Rugby-Wunderkind Jorgensen firms as Wallabies World Cup prospect

  • Rugby
  • Wednesday, 24 May 2023

SYDNEY (Reuters) - Max Jorgensen's most complete performance in a New South Wales Waratahs shirt last Saturday night further slashed the odds on the outside back being unleashed in Wallabies gold before his 19th birthday in September.

Less than a year out of school, Jorgensen was expected to spend this Super Rugby Pacific season learning his craft as an understudy to Kurtley Beale - the 95-cap fullback who was the last teen prodigy to emerge from Sydney's St Joseph's College.

Beale has been unable to play this year because he faces a sexual assault charge, which he denies, and Jorgensen was therefore thrown straight into the Waratahs team to make his debut in the season-opener against the ACT Brumbies.

He has not disappointed.

Two tries in that match, the first when he somehow slipped his slender frame between two hulking Wallabies forwards and the second a classic winger's finish in the corner, have been followed by two more in nine further appearances.

While he failed to cross in last Saturday's 32-18 win over Fijian Drua, a victory which ensured the Waratahs a spot in the post-season playoffs, Jorgensen looked thoroughly at home at fullback and was involved in four of the team's five tries.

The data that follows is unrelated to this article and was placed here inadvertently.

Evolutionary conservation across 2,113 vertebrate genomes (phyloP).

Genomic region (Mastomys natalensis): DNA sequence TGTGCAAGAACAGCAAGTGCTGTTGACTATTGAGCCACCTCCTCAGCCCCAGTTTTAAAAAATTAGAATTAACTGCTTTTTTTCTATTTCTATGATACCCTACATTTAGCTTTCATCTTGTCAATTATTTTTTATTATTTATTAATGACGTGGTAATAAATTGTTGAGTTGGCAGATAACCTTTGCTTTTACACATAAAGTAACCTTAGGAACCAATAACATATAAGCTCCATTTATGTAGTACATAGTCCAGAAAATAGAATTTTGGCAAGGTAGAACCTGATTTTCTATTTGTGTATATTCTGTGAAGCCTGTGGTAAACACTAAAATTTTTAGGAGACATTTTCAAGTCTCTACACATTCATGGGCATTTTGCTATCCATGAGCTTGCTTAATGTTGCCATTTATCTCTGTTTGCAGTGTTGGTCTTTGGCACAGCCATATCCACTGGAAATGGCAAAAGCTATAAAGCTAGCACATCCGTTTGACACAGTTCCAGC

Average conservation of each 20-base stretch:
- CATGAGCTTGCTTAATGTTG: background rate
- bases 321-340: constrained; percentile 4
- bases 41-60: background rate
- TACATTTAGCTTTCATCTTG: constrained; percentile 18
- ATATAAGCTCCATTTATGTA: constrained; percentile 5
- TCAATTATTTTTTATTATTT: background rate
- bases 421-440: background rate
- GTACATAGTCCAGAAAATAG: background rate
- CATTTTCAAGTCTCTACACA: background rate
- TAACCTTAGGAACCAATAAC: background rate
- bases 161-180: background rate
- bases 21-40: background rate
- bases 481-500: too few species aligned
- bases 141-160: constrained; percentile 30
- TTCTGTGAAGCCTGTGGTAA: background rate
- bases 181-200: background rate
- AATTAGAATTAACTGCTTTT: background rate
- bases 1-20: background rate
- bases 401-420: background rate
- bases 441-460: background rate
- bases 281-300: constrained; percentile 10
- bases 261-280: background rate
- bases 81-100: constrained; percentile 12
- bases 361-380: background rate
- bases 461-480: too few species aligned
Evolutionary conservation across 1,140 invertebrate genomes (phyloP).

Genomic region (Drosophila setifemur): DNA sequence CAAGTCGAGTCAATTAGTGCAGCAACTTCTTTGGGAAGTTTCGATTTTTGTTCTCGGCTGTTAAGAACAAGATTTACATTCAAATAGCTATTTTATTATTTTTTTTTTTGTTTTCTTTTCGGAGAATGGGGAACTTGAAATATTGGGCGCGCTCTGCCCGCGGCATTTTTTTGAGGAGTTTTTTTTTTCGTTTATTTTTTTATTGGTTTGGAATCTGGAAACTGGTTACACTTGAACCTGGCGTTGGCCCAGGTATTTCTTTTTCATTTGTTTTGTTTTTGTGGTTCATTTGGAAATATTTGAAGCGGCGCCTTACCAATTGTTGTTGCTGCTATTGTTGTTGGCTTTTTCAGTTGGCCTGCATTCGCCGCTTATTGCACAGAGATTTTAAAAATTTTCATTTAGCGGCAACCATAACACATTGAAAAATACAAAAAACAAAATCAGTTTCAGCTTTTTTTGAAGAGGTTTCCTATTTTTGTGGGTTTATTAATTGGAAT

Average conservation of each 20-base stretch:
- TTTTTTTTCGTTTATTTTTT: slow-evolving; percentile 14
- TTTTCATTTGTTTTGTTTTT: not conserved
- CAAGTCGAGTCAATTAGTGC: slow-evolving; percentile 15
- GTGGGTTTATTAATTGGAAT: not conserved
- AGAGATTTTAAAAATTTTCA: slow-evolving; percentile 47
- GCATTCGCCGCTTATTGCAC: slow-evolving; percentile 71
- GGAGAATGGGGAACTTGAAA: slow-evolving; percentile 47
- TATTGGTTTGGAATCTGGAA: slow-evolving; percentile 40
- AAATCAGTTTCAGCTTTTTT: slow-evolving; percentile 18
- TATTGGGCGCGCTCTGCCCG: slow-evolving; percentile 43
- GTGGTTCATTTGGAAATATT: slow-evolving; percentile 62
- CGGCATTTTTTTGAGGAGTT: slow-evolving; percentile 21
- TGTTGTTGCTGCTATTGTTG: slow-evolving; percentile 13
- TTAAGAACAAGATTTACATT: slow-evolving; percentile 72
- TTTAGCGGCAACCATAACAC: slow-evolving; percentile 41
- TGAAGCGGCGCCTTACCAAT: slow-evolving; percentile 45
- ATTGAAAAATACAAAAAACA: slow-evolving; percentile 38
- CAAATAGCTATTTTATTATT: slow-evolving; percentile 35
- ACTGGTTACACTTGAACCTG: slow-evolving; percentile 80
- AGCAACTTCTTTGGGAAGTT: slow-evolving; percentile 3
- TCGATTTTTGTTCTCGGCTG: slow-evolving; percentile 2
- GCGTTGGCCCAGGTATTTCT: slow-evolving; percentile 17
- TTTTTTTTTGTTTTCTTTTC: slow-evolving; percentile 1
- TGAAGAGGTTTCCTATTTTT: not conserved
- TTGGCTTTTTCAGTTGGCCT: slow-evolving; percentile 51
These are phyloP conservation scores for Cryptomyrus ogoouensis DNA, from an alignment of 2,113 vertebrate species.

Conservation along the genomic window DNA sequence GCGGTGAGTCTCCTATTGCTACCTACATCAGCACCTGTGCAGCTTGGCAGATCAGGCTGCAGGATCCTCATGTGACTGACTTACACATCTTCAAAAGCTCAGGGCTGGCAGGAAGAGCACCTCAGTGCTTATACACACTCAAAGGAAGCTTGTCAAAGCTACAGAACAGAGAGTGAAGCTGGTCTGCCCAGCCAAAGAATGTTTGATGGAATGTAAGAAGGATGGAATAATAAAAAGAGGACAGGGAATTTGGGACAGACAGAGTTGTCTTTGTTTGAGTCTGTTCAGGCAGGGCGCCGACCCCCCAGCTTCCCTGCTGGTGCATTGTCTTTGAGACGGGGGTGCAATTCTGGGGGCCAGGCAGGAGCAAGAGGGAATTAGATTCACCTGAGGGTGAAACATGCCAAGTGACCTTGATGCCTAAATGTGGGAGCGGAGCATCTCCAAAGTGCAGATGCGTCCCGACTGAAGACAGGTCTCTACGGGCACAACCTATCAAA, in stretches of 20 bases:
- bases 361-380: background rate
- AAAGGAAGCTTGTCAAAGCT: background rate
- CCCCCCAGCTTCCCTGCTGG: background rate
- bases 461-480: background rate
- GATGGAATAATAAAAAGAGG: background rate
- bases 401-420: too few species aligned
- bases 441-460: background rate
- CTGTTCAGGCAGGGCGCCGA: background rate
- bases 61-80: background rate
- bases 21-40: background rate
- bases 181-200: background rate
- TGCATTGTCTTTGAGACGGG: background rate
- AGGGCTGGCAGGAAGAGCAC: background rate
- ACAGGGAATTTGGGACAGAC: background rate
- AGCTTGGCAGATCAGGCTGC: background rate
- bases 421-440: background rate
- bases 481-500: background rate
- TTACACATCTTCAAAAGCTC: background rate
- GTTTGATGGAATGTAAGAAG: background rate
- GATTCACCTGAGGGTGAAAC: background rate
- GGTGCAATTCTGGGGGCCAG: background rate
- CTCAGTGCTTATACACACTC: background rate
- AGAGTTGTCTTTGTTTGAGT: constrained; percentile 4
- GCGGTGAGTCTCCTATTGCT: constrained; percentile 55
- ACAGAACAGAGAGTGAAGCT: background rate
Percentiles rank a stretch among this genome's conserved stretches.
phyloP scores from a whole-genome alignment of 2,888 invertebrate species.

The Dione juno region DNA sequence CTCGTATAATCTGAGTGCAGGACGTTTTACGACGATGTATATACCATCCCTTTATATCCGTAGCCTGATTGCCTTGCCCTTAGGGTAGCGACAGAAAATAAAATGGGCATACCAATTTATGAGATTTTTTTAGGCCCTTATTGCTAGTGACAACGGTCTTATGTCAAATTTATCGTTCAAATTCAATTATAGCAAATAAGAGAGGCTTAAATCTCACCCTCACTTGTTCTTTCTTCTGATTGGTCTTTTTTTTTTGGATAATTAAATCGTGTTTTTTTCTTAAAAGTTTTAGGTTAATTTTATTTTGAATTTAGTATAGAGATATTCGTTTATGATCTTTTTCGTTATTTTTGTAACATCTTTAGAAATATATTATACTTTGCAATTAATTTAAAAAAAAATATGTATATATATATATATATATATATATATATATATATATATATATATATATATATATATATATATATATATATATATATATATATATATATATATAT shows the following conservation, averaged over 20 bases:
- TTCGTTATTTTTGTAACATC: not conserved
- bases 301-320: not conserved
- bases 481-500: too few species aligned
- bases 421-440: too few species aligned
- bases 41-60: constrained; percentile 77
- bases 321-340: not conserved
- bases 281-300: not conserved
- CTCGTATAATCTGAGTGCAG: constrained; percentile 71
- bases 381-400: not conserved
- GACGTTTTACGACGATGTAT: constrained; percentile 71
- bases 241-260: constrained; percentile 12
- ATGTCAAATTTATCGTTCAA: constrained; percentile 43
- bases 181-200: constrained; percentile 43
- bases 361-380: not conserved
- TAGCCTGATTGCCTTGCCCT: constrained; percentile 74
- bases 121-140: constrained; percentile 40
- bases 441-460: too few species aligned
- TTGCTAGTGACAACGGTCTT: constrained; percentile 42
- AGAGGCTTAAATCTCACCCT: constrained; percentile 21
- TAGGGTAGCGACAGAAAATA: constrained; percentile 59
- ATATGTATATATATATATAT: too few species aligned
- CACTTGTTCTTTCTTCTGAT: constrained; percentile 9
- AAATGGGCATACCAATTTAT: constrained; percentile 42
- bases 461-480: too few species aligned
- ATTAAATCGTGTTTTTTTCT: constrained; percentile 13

The 18-year-old was a threat every time he injected himself into the backline, showing off not only his impressive speed and balance but also a maturity in choices about when to pass, kick or take a tackle.

"He did some great things in attack," Waratahs coach Darren Coleman said of the Man of the Match.

"He's picking his times on when to run back, and he's getting offloads away, if not tackle breaks. So he's warming into it."

It might appear premature for a teenager to attract such excitement after only 10 Super Rugby outings, but Australian rugby has been in such doldrums in recent years that anything that offers optimism for the future will be leapt upon.

Rugby Australia most recently made a big splash on the back pages when they signed 19-year-old Joseph Suaalii from rugby league on a big-money deal for the 2025 season.

As one media pundit noted on Wednesday, Suaalii will need to be on his game if he is to claim the number 15 shirt at the Waratahs and Wallabies given Jorgensen's increasingly obvious talent.

The incumbent Wallabies fullback is a third product of the St Joseph's College rugby nursery, Tom Wright, who moved to the back after his ACT Brumbies team mate Tom Banks left for Japan and ineligibility.

Jorgensen, Andrew Kellaway and Jordan Petaia, once a highly-lauded prodigy himself, were the other players who can fill the role named in Eddie Jones's first Wallabies training squad in April.

Jones has always been of the "if you are good enough, you are old enough" school and Jorgensen knows he has his father to lean on for advice should he make the cut for the Rugby Championship or the World Cup later this year.

Peter Jorgensen, an elusive winger who was briefly a club mate of Jones at Randwick, was 19 when he made his Wallabies debut against Scotland in 1992.

(Reporting by Nick Mulvenney, editing by Peter Rutherford)

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